Interestingly, For the foreseeable future, jobs involving soft skills, critical thinking, creativity don’t look like they’re in too much danger. They’re harder to automate, since they require nuance, emotional quotient, and intuition.
Government, Help Us Hit The Books
A report by HfS Research, featured in The Economic Times, states that while low-skill jobs will fall by 30%, medium and high-skill jobs will rise by 8% and 56% respectively.
For someone to be able to take advantage of the higher-skill positions that are created when a workforce is automated, they need to have a certain level of education and learning. And this is where education plays a critical role.
Teach the paper-shuffling dude how to manage the machines that are now doing the shuffling.
Between modern schools and on-the-job training, people would actually benefit from automation. It would allow them to move on to better jobs, for one thing.
We have to look to the government here. Aware, as they must be, of the implications of automation, they need to work toward providing every Indian with access to education. Specifically, quality education, that can provide them with the skills to ride the automation wave.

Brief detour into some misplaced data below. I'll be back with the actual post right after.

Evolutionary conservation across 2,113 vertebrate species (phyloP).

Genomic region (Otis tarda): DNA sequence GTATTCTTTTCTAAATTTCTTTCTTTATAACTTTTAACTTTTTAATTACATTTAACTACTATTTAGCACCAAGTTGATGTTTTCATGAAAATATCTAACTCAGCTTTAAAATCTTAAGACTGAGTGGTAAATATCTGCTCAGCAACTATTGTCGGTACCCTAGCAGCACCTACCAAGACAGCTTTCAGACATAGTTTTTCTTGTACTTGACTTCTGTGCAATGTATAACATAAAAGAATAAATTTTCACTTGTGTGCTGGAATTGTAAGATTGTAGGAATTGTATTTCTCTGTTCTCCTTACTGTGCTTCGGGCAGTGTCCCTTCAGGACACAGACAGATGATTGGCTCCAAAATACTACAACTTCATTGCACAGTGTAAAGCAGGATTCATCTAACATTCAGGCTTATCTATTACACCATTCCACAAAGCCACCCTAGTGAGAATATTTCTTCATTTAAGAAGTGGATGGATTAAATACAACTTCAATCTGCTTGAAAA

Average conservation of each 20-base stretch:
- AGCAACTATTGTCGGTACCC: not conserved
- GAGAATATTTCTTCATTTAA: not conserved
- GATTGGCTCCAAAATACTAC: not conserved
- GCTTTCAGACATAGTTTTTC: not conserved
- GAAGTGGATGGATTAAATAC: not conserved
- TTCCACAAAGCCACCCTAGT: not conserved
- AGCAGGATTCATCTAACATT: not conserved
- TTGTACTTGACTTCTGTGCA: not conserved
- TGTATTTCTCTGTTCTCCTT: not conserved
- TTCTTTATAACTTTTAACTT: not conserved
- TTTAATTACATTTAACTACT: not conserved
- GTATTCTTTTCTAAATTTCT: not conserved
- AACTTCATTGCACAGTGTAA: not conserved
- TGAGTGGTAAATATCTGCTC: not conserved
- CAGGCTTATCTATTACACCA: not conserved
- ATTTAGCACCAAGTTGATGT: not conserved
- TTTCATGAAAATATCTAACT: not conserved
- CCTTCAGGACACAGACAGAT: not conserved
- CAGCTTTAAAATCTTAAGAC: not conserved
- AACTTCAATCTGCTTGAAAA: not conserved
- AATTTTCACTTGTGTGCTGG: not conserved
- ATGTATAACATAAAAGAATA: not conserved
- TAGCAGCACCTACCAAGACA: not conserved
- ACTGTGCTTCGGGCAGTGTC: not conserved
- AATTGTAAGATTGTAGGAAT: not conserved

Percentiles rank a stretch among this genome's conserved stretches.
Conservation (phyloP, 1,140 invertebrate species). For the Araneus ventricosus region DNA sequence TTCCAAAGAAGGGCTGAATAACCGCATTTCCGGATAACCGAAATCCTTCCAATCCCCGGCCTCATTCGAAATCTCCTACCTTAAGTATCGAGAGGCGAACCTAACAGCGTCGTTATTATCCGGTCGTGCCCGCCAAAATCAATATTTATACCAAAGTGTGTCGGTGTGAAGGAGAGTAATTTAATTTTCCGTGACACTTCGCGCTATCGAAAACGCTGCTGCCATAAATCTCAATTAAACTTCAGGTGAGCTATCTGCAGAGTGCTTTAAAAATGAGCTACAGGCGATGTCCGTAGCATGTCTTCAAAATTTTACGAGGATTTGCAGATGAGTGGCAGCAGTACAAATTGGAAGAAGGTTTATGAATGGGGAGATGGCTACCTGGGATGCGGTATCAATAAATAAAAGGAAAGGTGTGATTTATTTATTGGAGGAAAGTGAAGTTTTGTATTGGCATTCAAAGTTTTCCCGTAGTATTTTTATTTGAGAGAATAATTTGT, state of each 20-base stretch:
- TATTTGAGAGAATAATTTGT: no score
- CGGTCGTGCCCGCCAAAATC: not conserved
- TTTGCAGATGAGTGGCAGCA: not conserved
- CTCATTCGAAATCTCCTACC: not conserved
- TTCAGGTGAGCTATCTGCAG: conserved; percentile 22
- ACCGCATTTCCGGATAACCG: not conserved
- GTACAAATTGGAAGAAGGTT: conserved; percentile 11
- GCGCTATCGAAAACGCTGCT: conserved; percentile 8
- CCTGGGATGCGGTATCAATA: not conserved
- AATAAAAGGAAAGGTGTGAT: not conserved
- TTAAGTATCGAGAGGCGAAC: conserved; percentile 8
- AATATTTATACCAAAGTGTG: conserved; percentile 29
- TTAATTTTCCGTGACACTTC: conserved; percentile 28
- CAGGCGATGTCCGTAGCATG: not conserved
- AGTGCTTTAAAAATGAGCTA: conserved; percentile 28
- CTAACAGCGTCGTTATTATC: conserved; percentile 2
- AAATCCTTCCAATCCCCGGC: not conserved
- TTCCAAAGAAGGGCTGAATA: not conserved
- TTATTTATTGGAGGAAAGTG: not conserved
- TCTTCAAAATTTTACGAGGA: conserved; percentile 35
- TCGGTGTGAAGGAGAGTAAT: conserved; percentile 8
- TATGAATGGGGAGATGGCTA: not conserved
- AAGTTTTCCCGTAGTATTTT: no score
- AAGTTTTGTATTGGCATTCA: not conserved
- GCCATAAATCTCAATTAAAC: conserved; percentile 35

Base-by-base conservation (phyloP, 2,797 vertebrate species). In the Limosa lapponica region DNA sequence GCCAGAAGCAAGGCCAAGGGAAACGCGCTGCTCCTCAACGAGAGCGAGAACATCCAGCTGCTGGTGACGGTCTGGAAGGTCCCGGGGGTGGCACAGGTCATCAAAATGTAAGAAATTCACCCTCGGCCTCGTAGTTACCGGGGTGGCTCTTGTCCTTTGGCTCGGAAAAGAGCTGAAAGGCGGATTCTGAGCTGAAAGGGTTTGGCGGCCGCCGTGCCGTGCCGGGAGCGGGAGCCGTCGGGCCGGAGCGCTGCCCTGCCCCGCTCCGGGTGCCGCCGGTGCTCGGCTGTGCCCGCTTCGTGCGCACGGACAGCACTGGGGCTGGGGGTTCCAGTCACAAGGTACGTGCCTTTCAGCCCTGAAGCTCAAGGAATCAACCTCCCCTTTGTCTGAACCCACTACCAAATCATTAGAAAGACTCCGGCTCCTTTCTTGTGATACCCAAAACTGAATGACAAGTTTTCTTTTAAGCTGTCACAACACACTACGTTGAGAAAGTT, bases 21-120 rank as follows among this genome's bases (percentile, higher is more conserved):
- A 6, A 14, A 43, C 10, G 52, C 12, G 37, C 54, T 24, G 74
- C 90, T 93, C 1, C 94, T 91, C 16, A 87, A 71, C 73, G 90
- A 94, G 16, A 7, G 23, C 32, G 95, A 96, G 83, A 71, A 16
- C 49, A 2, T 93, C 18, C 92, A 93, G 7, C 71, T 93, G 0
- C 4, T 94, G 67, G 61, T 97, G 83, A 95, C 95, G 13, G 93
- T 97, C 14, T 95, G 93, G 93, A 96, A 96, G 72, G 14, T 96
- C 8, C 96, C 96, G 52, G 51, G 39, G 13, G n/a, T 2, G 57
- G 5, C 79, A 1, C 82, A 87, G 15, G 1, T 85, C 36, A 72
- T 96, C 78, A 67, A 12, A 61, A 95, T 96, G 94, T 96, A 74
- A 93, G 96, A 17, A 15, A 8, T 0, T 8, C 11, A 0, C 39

One thing is for sure: industry thrives on profit and robots are profitable investments.
How we adapt to the coming changes is left entirely to us and our current overlords—of the fleshy variety.
Reskilling, education, and smart policies are the tools that will see us through the transition ahead. It might not be easy, but it’ll be well worth it once we’re past the initial humps.